June 11, 2012

You Can't be Neutral on a Moving Train

Howard Zinn

Larger view available on The WoN Cinema (1:17:25)
Desmond Tutu said: "If you are neutral in situations of injustice, you have chose the side of the oppressor. If an elephant has its foot on the tail of a mouse and you say that you are neutral, the mouse will not appreciate your neutrality."
My last post (also a documentary) briefly referred to Howard Zinn. Zinn was a powerful influence when questioning everything I'd been taught or told about life, religion, about history, about gender roles. This was in my mid-thirties when two teenagers could wash their clothes, fix burritos, and make their beds. Their independence freed me from time-consuming tasks, inviting self-questioning.

The scary thing is that when your urge-to-grow questions the status quo (which was pretty nice overall, safe and comfy) things change. Assumptions change. You change. And when you change, the family system is affected and shifts to accommodate your change. If they can't meet you where you're at (or don't want to), they might change by changing partners. So questioning the status quo comes with risks either way. The risk of stagnation if you don't; or the risk of divorce if you do. Stick with your process. Accept divorce as a gift. I write this to underscore how frightening it is when the urge to grow arrives and we know that our change will not be met with grace and approval. 

Much of what was discovered during my transition had been covered up for the sake of expediency.  My life was nice. Its not like I was miserable. I was fine. Had a nice house, a reliable spouse, a couple of smart kids, very exceptionally nice friends, and a finely-clipped topiary garden. How nice! When secure enough to dismantle wobbly assumptions and unquestioned beliefs, I stopped being neutral on my moving train of Niceness and the first task bubbling to the surface of consciousness was patriarchy. My family was patriarchal but what about other organizations? The truth is that once you see something you didn't want to know about oppression, you can't help but raise your dainty hammer at Mount Rushmore, Politics and Power.

I was primed though the accumulation of life experiences to broaden my mind, questioning what culture and family expected me to believe. It wasn't pretty. It wasn't welcome. It was an act of self-assertion requiring a new hierarchy of care: putting myself at the top of the NEEDS list. Which would be a huge concern were a narcissistic pathology threatening my delicate balance between self-and-other concern. When narcissism hinders self-development, all that matters is yourself. Well, I don't even know how to think like that so before anyone assumes my familial responsibilities were ignored, nix that idea! It's impossible to ignore communal concerns in service of the self only if you aren't narcissistic. Instead, you deftly do double-time because serving yourself at the expense of others means you won't like YOU at the end of the journey and what would be the point if you destroyed your relationships? It would be a short trip through self-indulgence without any gains in self-awareness, self-respect, self-esteem, OR the next stage of your life: generativityThat's my short essay on Midlife Transitions that are maturational, not narcissistic.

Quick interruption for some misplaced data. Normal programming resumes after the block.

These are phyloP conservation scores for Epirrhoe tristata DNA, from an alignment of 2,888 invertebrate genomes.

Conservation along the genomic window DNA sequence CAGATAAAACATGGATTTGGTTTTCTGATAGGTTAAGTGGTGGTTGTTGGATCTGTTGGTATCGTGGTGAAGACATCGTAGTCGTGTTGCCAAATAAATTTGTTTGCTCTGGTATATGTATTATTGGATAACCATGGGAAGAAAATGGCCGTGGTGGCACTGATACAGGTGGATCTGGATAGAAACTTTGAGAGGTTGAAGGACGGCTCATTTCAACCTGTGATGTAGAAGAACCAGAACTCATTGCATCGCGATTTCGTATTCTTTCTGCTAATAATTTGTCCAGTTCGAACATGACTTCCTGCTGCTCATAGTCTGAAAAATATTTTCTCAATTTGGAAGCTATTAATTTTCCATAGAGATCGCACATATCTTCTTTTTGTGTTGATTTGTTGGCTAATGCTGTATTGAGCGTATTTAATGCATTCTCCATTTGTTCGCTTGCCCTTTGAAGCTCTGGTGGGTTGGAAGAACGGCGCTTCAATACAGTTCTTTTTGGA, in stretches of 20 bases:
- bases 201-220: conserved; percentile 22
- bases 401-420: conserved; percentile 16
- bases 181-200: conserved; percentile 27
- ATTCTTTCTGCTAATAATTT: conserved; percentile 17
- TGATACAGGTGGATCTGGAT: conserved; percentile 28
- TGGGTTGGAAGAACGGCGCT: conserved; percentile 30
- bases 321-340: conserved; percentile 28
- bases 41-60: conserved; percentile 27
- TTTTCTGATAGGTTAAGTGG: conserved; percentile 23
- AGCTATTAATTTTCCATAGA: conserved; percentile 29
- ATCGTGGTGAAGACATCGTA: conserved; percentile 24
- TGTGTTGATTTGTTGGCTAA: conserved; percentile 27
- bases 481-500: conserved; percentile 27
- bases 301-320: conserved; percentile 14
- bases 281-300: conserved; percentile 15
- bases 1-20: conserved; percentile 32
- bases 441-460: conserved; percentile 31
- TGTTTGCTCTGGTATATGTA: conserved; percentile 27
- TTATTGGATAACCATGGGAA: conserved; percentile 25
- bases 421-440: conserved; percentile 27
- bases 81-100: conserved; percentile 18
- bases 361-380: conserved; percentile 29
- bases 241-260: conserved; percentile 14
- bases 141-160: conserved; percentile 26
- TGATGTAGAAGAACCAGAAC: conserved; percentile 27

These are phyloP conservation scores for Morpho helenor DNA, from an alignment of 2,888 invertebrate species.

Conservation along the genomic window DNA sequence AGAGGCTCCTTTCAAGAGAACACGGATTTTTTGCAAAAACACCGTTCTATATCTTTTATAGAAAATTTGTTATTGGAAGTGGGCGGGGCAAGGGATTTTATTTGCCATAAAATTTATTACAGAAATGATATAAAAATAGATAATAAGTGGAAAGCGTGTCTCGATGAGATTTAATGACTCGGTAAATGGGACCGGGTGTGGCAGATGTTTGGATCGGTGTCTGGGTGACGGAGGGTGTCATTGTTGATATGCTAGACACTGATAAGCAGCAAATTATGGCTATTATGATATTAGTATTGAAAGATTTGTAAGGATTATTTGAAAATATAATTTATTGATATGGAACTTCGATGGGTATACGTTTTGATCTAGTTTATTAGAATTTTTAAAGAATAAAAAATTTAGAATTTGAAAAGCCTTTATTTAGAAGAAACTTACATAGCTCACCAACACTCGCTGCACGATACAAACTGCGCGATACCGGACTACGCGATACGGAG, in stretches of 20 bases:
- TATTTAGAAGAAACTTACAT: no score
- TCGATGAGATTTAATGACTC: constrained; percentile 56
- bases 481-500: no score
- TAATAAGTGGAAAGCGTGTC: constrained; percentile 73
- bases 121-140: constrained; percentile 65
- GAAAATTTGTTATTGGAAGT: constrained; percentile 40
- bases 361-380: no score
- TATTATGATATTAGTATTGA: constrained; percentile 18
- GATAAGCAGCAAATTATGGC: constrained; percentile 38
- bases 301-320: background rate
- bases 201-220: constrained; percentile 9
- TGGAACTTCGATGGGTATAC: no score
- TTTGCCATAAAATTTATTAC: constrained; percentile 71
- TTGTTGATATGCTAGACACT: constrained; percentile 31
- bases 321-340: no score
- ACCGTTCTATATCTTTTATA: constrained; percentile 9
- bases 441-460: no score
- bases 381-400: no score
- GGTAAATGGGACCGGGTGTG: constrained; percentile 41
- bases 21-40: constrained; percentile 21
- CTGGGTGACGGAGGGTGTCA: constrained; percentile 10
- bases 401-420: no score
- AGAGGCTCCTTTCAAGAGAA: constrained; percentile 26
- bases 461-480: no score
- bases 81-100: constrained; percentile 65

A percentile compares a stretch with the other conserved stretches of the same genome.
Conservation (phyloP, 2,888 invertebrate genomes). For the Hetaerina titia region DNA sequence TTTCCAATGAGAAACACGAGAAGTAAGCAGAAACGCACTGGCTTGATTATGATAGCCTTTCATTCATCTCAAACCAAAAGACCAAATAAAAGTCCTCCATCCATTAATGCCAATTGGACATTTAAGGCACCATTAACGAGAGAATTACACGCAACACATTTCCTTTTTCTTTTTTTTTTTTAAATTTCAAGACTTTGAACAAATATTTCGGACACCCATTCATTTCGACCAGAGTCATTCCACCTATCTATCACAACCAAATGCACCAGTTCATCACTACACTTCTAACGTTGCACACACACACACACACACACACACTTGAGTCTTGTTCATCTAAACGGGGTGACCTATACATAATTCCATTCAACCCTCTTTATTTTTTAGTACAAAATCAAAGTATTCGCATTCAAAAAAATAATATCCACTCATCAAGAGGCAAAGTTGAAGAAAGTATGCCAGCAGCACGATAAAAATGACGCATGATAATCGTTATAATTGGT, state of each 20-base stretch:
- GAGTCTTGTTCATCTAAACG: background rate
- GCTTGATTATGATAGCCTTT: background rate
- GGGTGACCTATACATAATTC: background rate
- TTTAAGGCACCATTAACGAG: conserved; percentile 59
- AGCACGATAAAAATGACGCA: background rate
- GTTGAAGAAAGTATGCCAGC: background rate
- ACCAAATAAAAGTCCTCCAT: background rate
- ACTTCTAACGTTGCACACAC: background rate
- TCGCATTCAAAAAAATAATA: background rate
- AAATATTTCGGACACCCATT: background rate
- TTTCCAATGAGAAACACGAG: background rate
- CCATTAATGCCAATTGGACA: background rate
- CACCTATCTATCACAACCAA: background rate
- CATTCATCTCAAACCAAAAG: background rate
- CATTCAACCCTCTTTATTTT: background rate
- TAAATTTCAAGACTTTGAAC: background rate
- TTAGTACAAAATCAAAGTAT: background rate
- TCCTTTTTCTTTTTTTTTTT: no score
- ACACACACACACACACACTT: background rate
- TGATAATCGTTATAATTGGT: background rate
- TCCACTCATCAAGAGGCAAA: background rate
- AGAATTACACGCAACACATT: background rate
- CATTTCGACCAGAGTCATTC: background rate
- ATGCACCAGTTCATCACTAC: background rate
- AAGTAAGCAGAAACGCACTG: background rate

During this phase, in the late eighties and early nineties, I discovered great thinkers with high integrity (not like some of the stinking thinkers today who are mercenary egotists grabbing power and money). One of these influential people was Howard Zinn to whom I am indebted for freeing my mind from conditioned obedience. Speak up, he encouraged. Learn your history beyond the glorified war generals and territorial flags raised. What was happening to society? After reading A People's History of the United States I enrolled in women-focused classes at our local college where we studied the 1911 Triangle Shirtwaist Fire omitted from prior history classes. What else had been omitted? I couldn't help but wonder. Get a woman wondering and who knows what else she might question? ha! See? A dangerous man he was, that activist Howard Zinn.

Zinn said he'd like to be remembered, "for introducing a different way of thinking about the world, about war, about human rights, about equality," and "for getting more people to realize that the power which rests so far in the hands of people with wealth and guns, that the power ultimately rests in people themselves and that they can use it. At certain points in history, they have used it. Black people in the South used it. People in the women's movement used it. People in the anti-war movement used it. People in other countries who have overthrown tyrannies have used it." He said he wanted to be known as "somebody who gave people a feeling of hope and power that they didn't have before."

Howard Zinn's inclusion of women's history connected me to a greater story, re-storying a sense of power in my life. One of hope, of truth, and one of social responsibility.

Part One: A conversation between Howard Zinn and Woody Harrelson